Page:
Bruno Munari’s ABC

If I believed in ripping out book pages {gasp} and destroying the portable bundled art {shock}, and had children of my own {awe…aww//get it?!}, I would demolish the living daylights out of this book and plaster the walls with the pictures.

<Collecting myself. I am a composed and responsible adult. I am a composed and responsible adult. I am a composed and responsible adult.>

See…that black cat’s yellow eyes look slightly afraid of me. Keep calm and just read my book like a normal person, lady.

This is Bruno Munari’s ABC, a masterpiece from 1960. 1960! According to the dust jacket copy, Bruno Munari was an artist, graphic designer, art director and children’s book creator and “exhibited with the second Futurist movement.” The what? Futurism’s origins were in Italy in the early 20th century, and the art themes that emerged celebrated modern technology. Futurism largely influenced the Art Deco movement, of which there are glimpses even in this ‘simple’ picture book.

Bruno Munari’s body of work is a perfect example of the art of the picture book being legitimate and renowned. They may not hang in The Louvre, or the Met, or the Getty, or even on my own walls {hmmph}, but they are truly relevant works of art.


Fakeout. Typography is not so much an element of design; rather, it is a discipline all its own. Not to mention typography comes with an entire lexicon of unfamiliar descriptors. For example:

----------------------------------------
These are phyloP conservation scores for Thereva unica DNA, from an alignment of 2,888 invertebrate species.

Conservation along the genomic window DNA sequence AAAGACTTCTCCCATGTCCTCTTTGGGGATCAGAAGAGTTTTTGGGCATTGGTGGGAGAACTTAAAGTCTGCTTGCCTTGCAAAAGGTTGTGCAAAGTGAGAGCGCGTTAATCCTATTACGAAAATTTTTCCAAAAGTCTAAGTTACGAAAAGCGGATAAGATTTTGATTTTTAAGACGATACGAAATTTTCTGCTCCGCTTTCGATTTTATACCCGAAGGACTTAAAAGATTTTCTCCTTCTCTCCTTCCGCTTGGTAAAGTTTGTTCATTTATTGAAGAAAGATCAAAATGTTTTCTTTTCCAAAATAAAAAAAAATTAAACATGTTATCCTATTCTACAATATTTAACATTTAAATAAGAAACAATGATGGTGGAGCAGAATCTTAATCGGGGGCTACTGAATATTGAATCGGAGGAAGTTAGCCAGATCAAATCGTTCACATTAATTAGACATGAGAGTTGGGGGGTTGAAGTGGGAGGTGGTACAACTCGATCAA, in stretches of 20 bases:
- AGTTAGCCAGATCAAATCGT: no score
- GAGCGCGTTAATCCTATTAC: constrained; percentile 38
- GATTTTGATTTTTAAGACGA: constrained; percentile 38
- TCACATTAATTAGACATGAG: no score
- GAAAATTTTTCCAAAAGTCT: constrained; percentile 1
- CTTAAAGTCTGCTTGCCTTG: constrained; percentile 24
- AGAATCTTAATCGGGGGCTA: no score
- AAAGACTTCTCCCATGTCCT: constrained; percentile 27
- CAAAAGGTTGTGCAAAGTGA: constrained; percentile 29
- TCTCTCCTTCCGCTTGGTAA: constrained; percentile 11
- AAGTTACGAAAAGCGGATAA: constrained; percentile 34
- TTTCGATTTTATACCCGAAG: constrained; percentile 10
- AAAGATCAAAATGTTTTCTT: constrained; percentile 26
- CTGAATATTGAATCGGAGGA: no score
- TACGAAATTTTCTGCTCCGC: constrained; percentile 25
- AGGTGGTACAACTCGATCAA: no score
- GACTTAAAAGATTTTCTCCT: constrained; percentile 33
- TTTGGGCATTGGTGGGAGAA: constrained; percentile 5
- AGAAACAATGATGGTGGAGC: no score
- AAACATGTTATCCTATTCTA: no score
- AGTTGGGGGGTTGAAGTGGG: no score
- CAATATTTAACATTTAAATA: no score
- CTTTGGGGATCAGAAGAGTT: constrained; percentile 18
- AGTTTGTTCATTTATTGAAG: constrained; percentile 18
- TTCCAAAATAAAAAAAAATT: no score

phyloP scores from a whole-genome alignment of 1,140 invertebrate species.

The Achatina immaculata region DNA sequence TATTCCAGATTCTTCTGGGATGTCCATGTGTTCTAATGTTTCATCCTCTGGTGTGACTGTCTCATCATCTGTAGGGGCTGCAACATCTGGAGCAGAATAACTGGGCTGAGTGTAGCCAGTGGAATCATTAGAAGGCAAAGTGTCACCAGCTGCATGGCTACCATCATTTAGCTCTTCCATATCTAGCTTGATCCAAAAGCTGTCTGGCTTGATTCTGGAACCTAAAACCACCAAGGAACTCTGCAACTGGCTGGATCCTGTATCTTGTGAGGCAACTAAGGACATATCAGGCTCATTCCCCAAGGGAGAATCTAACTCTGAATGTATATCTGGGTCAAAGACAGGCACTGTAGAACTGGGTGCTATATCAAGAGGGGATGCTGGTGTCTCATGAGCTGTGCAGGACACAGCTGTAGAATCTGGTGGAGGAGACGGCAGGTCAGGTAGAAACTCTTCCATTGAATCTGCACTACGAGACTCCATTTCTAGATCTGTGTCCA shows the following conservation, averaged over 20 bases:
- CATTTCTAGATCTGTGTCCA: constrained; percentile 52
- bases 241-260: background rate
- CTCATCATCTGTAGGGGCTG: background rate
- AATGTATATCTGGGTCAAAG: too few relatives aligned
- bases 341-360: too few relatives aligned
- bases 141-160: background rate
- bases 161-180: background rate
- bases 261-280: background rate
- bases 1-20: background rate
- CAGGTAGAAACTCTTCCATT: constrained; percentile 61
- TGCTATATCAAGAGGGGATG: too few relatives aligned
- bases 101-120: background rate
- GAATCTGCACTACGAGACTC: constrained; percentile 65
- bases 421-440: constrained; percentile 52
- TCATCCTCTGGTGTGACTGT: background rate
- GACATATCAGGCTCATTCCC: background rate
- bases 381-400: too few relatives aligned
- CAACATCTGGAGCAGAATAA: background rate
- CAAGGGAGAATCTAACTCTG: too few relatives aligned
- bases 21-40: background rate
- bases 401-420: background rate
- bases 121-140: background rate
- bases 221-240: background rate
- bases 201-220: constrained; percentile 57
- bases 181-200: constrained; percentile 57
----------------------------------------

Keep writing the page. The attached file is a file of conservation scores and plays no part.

from this crazy beautiful book: THE TYPOGRAPHIC DESK REFERENCE

Mind boggling and overwhelming? Yes. Wheeze-inducing and squeal-worthy for the typophile? Yes.

But we will start at the very beginning. Because typography gives a voice to words, the design of the letters on a page is as important as the meaning that they represent.

Throughout his ABC book, Bruno Munari’s letters act as graphic illustrations, becoming an intentional part of the layout in addition to just their function as the next letter in line.

Perhaps in future posts we can explore more of the typography nitty gritty. For now, just appreciate the letter as an art form itself. That alone is the ultimate purpose of typography.

One Comment

  • Suellen
    Posted October 16, 2011 at 5:26 am | Permalink

    Yay, Carter! Typography (I am an aspiring typophile – have been all my life) and the cutest cat drawing ever. Thanks.

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